The American boxing community will turn their eyes to Toledo, Ohio this summer for the first ever USA Boxing Women’s Championship. The event will take place July 22-29 at the Glass City Center and will host both native and international boxers of the highest class.
For the first time in history, the USA Boxing organization will host a Women’s Championship. The championship will be open to all ages, nationalities, and levels of skill including novices. The event is much anticipated on all levels, with an expected 7,000 visitors from around the world and over $2 million expected in economic impact from the event. The event will not only feature top class quality boxing, but also aims to encourage and support women in sports by providing lectures, coaching, and other related events throughout the championship.
The geographical placement of the championship is well-timed, as the buckeye state opened their legal betting market on January 1st this year as well. This means that the arrangers as well as sportsbooks such as betJACK.com will be able to bring extra attention to this inaugural event using the betting market. When fans have a financial stake in the outcome of a boxing match, they tend to pay closer attention to the sport and become more invested in the outcome. This can lead to increased excitement and anticipation for the event, which can be especially crucial for the event’s first ride on the rodeo.
The championship is an important moment in American sports history, as no boxing championship for women has existed previously in the nation. As the tournament will also include ranking opportunities for the boxers, this is sure to become one of the greatest boxing events of the year.
Global uprising for women’s boxing
The Toledo Championship builds on a new wave of international recognition for women’s boxing, which started to form a decade ago. The International Olympic Committee decided to host women’s boxing at the Olympic Games for the first time in 2012, and has since added various weight classes. For example, the welterweight division was added at the Tokyo games in 2020, in which none other than Toledo-born Oshae Jones brought home a bronze medal.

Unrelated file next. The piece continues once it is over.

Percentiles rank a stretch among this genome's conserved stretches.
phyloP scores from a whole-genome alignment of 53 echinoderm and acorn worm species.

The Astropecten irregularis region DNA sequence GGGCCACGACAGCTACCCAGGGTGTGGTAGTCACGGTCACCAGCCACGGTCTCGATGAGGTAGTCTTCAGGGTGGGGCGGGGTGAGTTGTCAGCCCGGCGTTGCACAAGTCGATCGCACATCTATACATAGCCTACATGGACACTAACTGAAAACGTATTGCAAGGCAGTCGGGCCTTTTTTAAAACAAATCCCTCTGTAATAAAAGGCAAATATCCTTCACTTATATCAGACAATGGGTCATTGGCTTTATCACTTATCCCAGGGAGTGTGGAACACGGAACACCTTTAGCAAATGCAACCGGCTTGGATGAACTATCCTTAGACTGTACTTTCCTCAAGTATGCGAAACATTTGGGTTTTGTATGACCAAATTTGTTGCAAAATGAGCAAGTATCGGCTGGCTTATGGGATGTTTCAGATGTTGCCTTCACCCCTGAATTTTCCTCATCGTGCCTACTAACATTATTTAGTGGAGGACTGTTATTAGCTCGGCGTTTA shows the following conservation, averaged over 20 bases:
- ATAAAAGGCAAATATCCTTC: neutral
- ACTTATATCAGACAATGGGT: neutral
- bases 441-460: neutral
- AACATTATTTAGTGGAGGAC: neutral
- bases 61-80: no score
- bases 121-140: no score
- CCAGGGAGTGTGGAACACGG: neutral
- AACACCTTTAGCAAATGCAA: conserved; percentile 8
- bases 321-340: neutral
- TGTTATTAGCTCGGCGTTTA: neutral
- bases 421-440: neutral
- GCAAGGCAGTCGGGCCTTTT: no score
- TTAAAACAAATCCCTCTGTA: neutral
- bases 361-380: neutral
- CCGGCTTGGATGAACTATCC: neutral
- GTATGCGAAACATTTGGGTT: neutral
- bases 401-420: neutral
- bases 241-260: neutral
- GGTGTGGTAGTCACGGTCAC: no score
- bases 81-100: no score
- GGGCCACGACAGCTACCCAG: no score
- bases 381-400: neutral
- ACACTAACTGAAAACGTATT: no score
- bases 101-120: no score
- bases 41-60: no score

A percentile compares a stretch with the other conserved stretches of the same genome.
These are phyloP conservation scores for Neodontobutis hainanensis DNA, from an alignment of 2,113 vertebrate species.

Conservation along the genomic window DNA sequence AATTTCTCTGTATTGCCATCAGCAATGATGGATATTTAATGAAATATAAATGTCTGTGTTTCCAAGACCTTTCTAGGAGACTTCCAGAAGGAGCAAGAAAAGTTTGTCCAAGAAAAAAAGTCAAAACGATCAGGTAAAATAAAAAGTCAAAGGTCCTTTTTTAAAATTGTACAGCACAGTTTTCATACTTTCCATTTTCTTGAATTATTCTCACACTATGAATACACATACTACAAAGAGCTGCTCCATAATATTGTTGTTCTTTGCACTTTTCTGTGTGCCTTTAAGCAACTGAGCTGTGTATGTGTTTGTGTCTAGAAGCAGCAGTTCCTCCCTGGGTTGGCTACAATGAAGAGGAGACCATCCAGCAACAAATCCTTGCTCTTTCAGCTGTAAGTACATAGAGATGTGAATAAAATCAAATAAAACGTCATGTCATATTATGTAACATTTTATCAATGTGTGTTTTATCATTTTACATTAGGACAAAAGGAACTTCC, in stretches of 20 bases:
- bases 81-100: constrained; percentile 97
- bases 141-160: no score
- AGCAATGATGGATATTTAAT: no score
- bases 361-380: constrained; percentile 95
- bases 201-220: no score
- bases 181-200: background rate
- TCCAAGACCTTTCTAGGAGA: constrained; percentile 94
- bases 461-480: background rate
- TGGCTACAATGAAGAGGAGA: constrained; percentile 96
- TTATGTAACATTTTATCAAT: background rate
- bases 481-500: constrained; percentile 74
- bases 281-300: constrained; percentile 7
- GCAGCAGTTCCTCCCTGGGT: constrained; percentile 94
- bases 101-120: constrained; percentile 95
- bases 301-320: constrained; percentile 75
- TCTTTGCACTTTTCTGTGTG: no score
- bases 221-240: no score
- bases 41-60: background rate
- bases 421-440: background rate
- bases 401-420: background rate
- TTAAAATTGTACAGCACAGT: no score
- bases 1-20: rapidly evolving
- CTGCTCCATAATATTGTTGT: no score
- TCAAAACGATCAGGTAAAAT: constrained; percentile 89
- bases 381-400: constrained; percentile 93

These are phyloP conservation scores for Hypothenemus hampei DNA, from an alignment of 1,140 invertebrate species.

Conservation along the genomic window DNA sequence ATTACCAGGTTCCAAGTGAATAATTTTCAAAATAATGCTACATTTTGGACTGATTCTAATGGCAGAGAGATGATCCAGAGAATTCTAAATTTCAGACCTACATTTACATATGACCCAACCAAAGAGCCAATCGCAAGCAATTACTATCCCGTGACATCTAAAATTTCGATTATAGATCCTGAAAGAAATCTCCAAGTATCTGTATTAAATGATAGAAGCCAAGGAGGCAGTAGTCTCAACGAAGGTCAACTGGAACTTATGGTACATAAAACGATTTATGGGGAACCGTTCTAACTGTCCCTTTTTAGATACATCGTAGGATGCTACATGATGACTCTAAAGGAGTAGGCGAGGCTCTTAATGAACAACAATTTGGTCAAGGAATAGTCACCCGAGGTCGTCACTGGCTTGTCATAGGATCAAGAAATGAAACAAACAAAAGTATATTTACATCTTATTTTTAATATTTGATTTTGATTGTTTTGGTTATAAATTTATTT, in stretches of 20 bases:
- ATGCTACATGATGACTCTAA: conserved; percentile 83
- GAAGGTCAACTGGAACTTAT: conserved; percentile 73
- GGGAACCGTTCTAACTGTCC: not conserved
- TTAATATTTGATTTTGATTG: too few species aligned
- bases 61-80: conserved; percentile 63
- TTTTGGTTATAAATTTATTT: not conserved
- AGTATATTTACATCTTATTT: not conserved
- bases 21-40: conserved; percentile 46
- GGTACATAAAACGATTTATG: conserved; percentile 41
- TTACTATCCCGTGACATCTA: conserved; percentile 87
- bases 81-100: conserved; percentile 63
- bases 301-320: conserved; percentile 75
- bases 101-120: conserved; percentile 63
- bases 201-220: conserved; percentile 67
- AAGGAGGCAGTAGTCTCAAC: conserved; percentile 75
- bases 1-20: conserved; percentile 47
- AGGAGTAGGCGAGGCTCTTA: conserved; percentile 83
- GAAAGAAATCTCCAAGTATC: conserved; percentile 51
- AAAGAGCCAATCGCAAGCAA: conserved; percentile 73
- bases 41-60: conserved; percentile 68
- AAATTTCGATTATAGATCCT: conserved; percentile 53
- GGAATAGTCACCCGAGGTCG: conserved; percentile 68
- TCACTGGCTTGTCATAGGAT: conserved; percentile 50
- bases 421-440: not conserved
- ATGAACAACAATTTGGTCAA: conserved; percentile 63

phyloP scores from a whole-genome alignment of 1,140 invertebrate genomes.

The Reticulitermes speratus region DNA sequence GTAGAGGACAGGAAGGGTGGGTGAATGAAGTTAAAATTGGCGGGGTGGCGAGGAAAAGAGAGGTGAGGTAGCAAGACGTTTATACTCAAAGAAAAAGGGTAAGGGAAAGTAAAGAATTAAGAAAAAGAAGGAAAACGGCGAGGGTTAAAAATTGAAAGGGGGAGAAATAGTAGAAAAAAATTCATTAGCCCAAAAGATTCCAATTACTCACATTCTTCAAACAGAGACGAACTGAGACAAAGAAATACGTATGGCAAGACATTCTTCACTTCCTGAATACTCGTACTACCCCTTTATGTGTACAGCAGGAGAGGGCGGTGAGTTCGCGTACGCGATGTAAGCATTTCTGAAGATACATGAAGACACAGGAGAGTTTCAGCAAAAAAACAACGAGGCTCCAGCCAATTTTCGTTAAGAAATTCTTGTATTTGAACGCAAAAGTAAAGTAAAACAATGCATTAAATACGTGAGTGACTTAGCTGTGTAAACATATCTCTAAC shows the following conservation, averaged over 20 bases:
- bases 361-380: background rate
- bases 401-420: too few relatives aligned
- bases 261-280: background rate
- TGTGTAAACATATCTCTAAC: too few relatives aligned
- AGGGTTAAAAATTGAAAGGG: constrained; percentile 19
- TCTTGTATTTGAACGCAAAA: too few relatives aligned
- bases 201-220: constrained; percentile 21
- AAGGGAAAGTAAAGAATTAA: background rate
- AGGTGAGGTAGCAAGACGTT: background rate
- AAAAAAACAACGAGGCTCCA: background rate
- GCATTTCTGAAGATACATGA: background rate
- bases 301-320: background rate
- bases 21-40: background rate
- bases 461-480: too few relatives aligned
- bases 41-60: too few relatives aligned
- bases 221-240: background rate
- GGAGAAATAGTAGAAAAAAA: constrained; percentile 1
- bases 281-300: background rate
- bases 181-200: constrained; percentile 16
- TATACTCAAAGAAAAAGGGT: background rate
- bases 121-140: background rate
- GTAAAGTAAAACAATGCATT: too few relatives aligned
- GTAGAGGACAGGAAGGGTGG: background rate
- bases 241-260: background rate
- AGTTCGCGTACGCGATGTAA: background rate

Since the inauguration of the Olympic boxing event, the American team has repeatedly brought home medals. Claressa Shields won medals both in London 2012 and in Rio de Janeiro 2016, while Marlen Esparza brought home a bronze in 2012 and Ashae Jones in Tokyo 2020 (2021). Team USA is also looking to send a full team to the Olympics in Paris 2024, where six weight classes will be available for the first time in Olympic history (only three were available in 2012).
A US history of women’s boxing
Women's boxing has a rich history in the United States, stretching back several decades. Some of the earliest recorded female boxing matches took place in the late 19th and early 20th centuries, although the sport was not widely accepted or regulated at the time. It wasn't until the late 20th century that women's boxing began to gain more recognition and credibility as a legitimate sport. In the 1980s and 1990s, a small but dedicated group of female boxers began to emerge, and several women's boxing organizations were established to promote the sport and organize competitions.
One of the first major breakthroughs for women's boxing came in 1998, when the New York State Athletic Commission officially sanctioned women's boxing, making it the first state in the US to do so. This paved the way for other states to follow suit, and by the early 2000s, women's boxing was starting to gain more widespread recognition and support. In recent years, the sport has continued to grow in popularity, with many talented female boxers emerging and several major organizations hosting high-profile competitions and events. Some of the most successful female boxers in US history include Laila Ali, Ann Wolfe, and Christy Martin.
More information about the 2023 Women’s Championship will be released on the official Team USA Boxing events page closer to the tournament date.